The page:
FEATURED TEACHER OF THE MONTH
Interview by Sarah McElwain
While working as a jazz radio producer, Becca Pulliam attended IYI’s post-9/11 community classes in Central Park. Then she practiced at the Upper West Side IYI (now closed). Entering the West 13th Street center, she recognized the jazz pianist/Yogi/IYI donor Turiya Alice Coltrane’s picture in the stairwell. Om shanti! Jazz and Yoga flow together.
What is your definition of Yoga?
I use the well-established phrase “an easeful body, a peaceful mind, and a useful life” to define Yoga. These may be the goals rather than the essence, and, if so, then Yoga could be the effort and comfort of reaching for these goals.
Following the chants and asana, after Yoga Mudra, tension and release, and quieting the body and then the mind, I might begin to experience the spaces between my thoughts and to live in those spaces. And although this is an analogy and an analogy is a thought, I liken those mental spaces to spaces between the vertebrae, imagined spaces along the spine that—earlier in the practice—I have engaged in stretching.
Yoga is also the community of people who are practicing, who are voluntarily and independently chanting, moving, resting, breathing, and meditating together.
What do you love about Yoga?
The repetition and variation. Yoga practice is like traveling a familiar route but noticing new or different aspects along the way. I do not get impatient with it. Or perhaps it’s like making music, committing myself to play a piece of music with movements and themes and variations.
Why do you teach Yoga?
When I finished the full-time employment era of my life, I had time to practice Yoga twice a week instead of once. And I realized that I had never formally taught anything. I wanted to learn to teach something, so I enrolled in Teacher Training. I set two goals. I would learn to speak the practice, and I would move more deeply into the practice. And now a third dimension has presented itself, and that is to share Level I with students, instructing and learning from them.
What are the particular areas of Yoga you are teaching in now or in which you have created your own, special offerings? What attracted you to those areas?
I like my role as a substitute teacher. It allows me to experience classes at all times of day and throughout the week. I taught the Fundamentals of Integral Yoga Course for Beginners on four Sunday afternoons. Especially with those new students, I saw immediately how my single set of instructions led to a variety of postures. That’s a humbling experience! It happens in part because every student’s body really is distinct. For example, at the end of the first session of the four-week course, a student said she couldn’t relax in adhvasana and bhujangasana. She just wasn’t built to do that. Before the next Sunday, I asked other teachers and looked at books and videos and finally improvised a modification for her.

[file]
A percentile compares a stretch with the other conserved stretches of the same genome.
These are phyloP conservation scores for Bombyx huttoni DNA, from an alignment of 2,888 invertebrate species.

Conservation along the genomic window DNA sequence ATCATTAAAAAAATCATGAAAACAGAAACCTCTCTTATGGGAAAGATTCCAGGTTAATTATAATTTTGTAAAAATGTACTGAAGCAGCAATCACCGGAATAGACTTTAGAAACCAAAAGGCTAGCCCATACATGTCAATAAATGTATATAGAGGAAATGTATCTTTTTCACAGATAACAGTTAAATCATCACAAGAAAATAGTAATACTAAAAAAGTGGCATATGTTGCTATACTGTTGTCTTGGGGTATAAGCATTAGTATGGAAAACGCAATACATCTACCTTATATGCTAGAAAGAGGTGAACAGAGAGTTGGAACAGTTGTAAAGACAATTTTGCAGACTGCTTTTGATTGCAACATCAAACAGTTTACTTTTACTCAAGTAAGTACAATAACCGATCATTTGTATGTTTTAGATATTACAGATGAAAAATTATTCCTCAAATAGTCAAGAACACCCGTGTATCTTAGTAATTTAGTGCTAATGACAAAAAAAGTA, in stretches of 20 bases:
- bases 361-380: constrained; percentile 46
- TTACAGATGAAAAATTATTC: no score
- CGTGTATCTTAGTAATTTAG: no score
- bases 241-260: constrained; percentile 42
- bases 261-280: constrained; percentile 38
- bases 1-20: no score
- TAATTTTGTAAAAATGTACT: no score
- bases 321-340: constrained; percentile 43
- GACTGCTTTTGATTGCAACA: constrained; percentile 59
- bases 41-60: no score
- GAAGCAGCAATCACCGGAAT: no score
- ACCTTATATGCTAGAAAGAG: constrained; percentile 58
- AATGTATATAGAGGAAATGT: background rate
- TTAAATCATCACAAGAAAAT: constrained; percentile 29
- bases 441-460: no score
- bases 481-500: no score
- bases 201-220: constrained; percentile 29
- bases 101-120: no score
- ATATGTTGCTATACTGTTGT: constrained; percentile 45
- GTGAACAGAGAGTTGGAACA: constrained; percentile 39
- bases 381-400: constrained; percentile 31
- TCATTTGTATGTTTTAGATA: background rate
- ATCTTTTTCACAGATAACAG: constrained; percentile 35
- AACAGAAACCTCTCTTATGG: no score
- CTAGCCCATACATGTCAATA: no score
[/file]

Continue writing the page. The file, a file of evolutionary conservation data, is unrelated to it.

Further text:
I love the classes with gongs and bowls. They make music that my brain cannot sing, attempt to notate, or scan for form. The music simply exists in time; it doesn’t have a “beat.” I would love to add sound and the gong bath to my repertoire.
What do you hope students will receive from you as a teacher, and what do you hope students will get out of your coming offerings and workshops?
My first long-term Integral Yoga teacher used “om” as we came in and out of several poses. For example, I expected her “om” to help me lift my legs in salabhasana. Now I chant “om” to mark certain movements and transitions in the class. I hope that as an alternative to words, the vibrations help move the class forward.
At the beginning of class, we often say, “Listen to your body,” but as the class progresses, we offer verbal instructions, suggestions about where to focus. We list some benefits. I’m trying to make sure that I leave sufficient silence that the students really can listen to their own bodies.
Do you have a favorite book or Yoga mat or product that you like, something you sincerely enjoy and wish to share with the teacher sangha?
I use the Integral Yoga Level I Class double CD taught by Kali, produced by Sarah McElwain, and sold in the bookstore. I’ve practiced many times to Kali’s voice when I couldn’t make it to West 13th Street. Sometimes I use only the first hour, the asana practice. The second CD, with Yoga Nidra, pranayama, meditation, and the closing sloka, is just as helpful. And perhaps I should use it alone from time to time to help deepen my meditation.
Also, for a benefit gala at another organization, I had nothing to wear, so I bought a beaded T-shirt in the gift shop and received many compliments. Never underestimate the gift shop. Or the grocery. I live on the celery sticks and other healthful foods from the produce section.
Coming Workshop: Fundamentals of Integral Yoga: 4-Week Course for Beginners, Sundays, November 5–26